"Hamilton, Hattie, and Wiliam provide a comprehensive guide that will assist busy educators in determining what to stop, start, and continue in their efforts to improve schools. Their model is grounded in research and provides a practical and efficient methodology for de-implementation that is long overdue and needed in education."
"There's no end to the list of tasks teachers and schools could take on. So where can teachers find the space and time needed to make improvements, adopt better programmes, or simply go home earlier? This admirable book offers the clearest answer I've yet seen. The authors offer valuable guidance in why making room for impact matters, how we can pursue it, and precisely what steps we might choose to take. Even more importantly, they offer schools license to work towards doing less and doing differently—not just more and more. The examples of how this can be done, practical and provocati
"Kurt Vonnegut's immortal 'Cat's Cradle' featured the Bokonist mantra 'busy, busy, busy.' I've often thought the phrase works all too well as a description of schooling, where the mandatory and routine squeeze out the good. In Making Room for Impact, instead of giving school leaders yet another to-do list, the authors instead offer much-needed but far-too-rare guidance on how to focus in on what matters most and carefully de-implement the rest."
"In this profoundly important book, Hamilton, Hattie, and Wiliam reveal why so many well-intentioned educational reforms fail and, more importantly, what we can do about it. Before you start your next initiative, take the authors’ words to heart and de-implement first. With practical step-by-step advice, the process guides educators and leaders through the essential steps to declutter their agendas and focus on the essentials. The impressive evidence in these pages makes clear that the fragmentation associated with an abundance of initiatives is the enemy of learning.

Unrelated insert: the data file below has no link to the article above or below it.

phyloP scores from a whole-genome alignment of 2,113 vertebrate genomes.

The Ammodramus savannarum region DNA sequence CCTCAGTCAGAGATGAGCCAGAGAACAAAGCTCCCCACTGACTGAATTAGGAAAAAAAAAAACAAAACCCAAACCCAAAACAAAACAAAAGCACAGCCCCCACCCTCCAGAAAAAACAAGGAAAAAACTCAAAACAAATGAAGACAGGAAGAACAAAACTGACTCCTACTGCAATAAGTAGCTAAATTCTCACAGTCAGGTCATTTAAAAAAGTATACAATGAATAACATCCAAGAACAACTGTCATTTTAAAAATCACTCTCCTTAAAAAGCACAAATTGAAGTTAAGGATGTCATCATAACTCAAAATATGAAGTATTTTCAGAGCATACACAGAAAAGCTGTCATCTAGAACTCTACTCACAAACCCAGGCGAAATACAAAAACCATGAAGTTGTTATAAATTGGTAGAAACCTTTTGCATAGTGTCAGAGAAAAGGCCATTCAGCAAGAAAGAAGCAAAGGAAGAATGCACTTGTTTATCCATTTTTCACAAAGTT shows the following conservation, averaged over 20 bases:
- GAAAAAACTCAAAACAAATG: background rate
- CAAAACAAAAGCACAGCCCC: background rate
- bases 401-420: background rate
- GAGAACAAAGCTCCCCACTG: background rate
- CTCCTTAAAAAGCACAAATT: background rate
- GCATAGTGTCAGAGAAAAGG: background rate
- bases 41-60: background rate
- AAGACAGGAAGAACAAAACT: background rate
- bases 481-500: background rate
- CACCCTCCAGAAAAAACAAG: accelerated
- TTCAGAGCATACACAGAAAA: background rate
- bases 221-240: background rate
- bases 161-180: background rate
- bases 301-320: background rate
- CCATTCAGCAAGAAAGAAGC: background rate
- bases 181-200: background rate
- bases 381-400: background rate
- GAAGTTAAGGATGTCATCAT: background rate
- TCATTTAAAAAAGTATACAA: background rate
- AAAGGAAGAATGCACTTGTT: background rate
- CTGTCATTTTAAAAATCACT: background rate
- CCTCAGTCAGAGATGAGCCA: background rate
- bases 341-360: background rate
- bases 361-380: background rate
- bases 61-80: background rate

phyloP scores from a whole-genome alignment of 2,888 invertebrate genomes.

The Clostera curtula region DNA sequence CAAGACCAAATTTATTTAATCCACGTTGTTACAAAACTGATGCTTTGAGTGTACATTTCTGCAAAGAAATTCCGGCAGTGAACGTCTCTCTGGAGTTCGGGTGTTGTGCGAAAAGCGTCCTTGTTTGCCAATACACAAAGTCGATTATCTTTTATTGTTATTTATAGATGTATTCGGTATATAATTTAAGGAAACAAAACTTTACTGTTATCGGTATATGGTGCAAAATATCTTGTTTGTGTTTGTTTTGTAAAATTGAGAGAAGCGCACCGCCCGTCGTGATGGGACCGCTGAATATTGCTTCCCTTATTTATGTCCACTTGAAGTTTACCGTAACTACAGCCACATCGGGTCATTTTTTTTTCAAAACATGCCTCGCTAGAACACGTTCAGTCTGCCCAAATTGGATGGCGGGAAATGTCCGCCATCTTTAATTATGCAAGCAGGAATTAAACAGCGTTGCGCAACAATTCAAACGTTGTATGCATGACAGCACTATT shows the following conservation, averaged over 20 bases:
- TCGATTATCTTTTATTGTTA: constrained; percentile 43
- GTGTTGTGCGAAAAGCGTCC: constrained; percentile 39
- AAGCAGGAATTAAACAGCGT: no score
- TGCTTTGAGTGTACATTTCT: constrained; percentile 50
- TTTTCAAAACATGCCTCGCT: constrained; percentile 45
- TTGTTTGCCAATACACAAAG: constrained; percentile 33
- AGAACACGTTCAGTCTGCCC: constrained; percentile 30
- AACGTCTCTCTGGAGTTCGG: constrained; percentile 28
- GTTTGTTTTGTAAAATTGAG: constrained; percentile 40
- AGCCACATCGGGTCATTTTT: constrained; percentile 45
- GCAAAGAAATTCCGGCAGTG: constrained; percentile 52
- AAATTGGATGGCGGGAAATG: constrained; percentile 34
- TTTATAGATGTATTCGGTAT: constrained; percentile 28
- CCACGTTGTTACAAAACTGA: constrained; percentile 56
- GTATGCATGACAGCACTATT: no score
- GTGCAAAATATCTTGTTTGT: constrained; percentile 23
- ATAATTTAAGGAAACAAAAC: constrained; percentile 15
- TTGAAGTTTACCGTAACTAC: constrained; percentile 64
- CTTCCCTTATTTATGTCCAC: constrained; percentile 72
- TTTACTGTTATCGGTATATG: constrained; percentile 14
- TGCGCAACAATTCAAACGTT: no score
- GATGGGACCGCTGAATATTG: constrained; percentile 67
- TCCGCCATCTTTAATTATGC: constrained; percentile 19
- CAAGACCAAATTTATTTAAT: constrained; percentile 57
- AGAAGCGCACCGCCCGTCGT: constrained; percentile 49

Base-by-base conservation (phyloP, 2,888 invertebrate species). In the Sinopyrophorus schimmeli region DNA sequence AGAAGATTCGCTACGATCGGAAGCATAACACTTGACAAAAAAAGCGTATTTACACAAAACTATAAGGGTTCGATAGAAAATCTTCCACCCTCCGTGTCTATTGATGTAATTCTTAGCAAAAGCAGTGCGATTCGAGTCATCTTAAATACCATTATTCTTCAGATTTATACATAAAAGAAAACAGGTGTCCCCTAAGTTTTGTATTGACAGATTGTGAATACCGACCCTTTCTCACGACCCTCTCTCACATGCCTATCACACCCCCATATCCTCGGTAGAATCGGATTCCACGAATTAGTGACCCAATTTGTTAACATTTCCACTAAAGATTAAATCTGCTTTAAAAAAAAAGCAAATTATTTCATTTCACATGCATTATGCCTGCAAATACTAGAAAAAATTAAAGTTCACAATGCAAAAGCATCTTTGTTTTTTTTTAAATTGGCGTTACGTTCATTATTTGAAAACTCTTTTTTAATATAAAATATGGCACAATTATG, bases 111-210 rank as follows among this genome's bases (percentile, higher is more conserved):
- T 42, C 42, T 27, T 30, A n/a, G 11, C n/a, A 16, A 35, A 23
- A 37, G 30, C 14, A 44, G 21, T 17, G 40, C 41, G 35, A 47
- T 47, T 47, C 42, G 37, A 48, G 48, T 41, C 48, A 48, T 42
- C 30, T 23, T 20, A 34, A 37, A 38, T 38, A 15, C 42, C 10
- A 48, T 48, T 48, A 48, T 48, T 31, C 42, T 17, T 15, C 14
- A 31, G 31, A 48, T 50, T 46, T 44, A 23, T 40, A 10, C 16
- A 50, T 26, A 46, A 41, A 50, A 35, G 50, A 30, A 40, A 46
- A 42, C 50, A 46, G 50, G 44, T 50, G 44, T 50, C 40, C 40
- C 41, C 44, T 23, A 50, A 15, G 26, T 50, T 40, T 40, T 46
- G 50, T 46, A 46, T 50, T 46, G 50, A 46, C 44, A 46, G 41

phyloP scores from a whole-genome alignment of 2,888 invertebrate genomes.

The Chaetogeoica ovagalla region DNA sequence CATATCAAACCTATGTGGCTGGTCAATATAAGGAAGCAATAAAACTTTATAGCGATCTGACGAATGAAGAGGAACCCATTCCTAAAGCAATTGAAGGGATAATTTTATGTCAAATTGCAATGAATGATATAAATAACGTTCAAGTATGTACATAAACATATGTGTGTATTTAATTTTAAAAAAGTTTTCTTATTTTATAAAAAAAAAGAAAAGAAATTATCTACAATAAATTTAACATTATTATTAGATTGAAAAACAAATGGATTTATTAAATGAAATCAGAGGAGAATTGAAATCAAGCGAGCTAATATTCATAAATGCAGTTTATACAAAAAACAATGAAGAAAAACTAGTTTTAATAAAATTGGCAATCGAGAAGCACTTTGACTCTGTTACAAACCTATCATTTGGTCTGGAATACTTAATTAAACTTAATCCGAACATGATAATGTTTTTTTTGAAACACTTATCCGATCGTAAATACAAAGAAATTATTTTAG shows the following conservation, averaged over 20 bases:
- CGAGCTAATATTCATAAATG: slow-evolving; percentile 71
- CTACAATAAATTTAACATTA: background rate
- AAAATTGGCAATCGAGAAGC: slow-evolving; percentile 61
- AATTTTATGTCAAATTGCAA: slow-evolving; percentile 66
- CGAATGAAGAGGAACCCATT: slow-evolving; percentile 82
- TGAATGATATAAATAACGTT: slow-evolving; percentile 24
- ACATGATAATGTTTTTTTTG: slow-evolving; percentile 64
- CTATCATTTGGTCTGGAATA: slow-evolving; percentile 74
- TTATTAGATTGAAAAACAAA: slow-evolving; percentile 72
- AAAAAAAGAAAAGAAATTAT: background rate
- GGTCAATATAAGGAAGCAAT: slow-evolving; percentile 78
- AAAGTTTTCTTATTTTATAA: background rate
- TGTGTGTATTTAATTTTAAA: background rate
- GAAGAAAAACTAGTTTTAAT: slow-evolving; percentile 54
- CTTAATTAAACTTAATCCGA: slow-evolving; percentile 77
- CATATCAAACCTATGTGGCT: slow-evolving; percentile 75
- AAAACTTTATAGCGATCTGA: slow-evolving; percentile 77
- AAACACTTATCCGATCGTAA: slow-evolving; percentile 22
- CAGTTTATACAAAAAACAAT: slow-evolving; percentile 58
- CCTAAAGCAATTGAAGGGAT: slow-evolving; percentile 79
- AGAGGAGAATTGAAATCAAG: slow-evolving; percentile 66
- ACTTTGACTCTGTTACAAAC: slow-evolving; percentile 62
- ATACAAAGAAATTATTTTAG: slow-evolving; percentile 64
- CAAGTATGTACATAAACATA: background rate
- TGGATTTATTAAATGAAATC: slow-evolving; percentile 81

"Educational improvement efforts are plagued by remnants of previous efforts that were also designed to change outcomes. These fragments, or perhaps even entire initiatives, prevent the knowledge we have now from taking hold. Implementation fails because there are too many other things that are not working but haven’t been abandoned. It’s as if we’re at a buffet, with a full plate, and instead of removing some items, we ask for another plate and pile it on.
"This book is brilliant. Every educator recognizes that we sometimes try something new and it doesn't work out...and every educator recognizes that stopping is not always easy! This book takes you, step by step, through the process of identifying a target for de-implementation, choosing a strategy, and implementing it. This book will be invaluable for administrators!"
"I don’t think I have ever read an educational book quite like this, simply because the focus is not on the latest new thing you should be trying, but a compelling argument on how to become more effective through doing less. By suggesting a range of powerful practical processes through which you can remove, reduce, re-engineer or replace what you do, this book really empowers the reader to be bold.
"One of the secrets of the highest-performing education systems is that they pursue fewer things at greater depth and avoid the mile-wide-inch deep implementation culture that often prevails elsewhere. But taking things away tends to be much harder in education than adding new things. Making Room for Impact shows it can be done and provides the research, tools, and guidance to make it happen."